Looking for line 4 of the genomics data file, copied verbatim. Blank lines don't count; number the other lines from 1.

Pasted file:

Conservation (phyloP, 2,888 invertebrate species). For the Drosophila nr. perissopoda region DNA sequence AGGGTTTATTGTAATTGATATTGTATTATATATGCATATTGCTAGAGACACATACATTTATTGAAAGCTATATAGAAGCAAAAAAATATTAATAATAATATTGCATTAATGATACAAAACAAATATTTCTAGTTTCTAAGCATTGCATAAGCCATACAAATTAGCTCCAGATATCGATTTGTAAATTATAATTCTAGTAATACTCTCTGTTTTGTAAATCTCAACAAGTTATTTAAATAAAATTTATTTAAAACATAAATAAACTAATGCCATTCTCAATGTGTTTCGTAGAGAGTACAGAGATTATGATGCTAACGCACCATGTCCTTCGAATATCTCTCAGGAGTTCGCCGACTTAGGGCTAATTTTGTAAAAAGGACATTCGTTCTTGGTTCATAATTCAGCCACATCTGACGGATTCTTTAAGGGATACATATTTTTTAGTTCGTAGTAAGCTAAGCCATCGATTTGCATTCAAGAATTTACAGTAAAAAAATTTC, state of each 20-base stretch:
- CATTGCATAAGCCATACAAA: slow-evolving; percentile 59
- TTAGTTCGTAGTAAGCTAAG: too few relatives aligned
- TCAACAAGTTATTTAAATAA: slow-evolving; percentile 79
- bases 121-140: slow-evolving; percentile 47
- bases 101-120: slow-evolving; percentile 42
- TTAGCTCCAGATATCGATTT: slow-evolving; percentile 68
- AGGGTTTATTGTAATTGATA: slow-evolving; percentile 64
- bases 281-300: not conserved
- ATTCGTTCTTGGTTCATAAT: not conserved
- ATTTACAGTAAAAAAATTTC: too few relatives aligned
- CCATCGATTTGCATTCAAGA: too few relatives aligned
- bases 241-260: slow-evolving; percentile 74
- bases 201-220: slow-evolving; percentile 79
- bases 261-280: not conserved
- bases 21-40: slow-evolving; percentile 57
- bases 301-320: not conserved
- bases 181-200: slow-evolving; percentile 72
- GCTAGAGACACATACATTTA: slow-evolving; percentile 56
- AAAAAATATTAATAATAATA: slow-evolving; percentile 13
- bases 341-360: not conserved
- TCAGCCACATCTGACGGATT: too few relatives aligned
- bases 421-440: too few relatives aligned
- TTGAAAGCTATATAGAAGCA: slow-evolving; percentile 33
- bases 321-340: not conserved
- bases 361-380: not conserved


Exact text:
- TCAACAAGTTATTTAAATAA: slow-evolving; percentile 79